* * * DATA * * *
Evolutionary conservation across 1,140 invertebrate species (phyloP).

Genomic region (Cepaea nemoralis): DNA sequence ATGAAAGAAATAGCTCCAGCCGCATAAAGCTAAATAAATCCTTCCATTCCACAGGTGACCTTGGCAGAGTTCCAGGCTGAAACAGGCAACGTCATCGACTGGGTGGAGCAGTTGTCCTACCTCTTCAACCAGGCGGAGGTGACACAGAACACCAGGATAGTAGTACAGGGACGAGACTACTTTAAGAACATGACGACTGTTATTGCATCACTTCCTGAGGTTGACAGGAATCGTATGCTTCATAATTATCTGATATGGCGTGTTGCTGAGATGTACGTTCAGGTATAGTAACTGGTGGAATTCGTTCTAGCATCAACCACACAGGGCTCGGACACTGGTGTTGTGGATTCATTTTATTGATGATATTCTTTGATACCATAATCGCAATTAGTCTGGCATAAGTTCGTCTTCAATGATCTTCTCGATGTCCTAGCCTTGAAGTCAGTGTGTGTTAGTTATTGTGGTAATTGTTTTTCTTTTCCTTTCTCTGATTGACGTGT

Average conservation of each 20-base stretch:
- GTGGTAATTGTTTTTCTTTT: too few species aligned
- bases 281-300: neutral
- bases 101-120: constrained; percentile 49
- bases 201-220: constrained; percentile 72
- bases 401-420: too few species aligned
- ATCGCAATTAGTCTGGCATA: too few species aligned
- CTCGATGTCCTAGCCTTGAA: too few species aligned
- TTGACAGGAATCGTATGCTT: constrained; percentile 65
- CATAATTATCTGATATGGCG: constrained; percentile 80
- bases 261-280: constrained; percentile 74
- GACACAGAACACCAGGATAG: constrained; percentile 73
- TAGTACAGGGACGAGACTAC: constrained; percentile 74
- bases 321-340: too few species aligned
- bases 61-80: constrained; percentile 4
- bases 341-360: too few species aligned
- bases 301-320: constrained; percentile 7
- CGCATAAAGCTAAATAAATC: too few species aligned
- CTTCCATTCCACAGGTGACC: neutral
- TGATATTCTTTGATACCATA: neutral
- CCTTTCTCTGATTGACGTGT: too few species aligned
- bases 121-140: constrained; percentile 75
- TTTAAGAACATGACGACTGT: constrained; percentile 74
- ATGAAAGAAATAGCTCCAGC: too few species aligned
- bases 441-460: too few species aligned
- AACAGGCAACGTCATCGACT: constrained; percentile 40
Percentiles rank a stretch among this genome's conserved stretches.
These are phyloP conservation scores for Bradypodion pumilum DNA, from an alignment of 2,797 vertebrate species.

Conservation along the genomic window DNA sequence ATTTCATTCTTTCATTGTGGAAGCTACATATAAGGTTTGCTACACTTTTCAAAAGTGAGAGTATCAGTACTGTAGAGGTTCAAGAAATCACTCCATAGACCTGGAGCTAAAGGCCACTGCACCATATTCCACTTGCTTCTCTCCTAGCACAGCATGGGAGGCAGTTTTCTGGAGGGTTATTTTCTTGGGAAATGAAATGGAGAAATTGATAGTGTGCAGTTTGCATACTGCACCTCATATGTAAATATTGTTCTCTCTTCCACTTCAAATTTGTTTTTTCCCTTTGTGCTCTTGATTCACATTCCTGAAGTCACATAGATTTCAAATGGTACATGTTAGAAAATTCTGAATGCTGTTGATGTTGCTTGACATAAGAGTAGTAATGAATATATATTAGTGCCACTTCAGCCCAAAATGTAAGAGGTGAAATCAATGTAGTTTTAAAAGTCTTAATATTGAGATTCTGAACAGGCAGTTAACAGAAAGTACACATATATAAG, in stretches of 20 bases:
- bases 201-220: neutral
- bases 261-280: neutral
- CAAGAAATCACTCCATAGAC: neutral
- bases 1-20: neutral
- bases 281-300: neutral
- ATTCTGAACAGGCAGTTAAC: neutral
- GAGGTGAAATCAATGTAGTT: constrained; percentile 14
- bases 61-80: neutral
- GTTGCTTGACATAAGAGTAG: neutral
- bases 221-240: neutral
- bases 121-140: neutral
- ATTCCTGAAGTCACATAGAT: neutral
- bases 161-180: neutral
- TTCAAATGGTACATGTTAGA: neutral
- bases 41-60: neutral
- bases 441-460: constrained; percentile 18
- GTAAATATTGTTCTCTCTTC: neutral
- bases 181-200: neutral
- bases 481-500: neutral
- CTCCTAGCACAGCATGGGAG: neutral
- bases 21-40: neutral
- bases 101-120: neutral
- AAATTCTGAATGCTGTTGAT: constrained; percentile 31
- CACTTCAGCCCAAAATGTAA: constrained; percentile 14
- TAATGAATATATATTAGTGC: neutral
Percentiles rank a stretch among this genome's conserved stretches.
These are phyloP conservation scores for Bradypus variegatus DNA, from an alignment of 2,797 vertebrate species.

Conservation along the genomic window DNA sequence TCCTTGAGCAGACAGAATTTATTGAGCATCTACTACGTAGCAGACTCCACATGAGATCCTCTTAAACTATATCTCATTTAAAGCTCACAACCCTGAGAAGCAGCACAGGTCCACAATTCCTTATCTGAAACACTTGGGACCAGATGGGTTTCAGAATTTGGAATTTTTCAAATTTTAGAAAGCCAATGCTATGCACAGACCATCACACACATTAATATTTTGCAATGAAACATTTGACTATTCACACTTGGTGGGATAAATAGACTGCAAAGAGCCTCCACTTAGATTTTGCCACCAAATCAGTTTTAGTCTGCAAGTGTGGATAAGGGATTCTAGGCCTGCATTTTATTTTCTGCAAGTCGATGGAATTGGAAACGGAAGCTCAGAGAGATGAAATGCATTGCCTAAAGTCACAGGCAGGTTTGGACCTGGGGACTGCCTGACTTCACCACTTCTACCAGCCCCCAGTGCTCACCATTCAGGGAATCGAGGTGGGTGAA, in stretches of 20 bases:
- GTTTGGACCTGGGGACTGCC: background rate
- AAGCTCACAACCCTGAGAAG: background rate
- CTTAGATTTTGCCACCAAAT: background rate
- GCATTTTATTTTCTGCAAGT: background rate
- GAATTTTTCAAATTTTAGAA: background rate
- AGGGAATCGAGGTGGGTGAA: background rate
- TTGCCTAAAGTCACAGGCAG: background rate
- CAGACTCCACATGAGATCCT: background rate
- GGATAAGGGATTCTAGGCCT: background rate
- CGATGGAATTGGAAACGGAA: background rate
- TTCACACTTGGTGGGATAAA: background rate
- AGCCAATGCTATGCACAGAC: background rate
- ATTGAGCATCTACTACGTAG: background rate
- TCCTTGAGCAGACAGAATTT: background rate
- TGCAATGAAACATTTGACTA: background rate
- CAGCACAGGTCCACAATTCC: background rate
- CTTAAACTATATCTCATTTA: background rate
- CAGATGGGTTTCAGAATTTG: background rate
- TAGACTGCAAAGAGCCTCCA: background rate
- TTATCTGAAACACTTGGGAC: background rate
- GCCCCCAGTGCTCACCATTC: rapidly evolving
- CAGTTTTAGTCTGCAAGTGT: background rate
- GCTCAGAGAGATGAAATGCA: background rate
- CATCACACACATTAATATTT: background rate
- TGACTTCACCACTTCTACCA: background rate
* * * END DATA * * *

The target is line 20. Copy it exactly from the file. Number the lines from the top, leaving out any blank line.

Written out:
- CGCATAAAGCTAAATAAATC: too few species aligned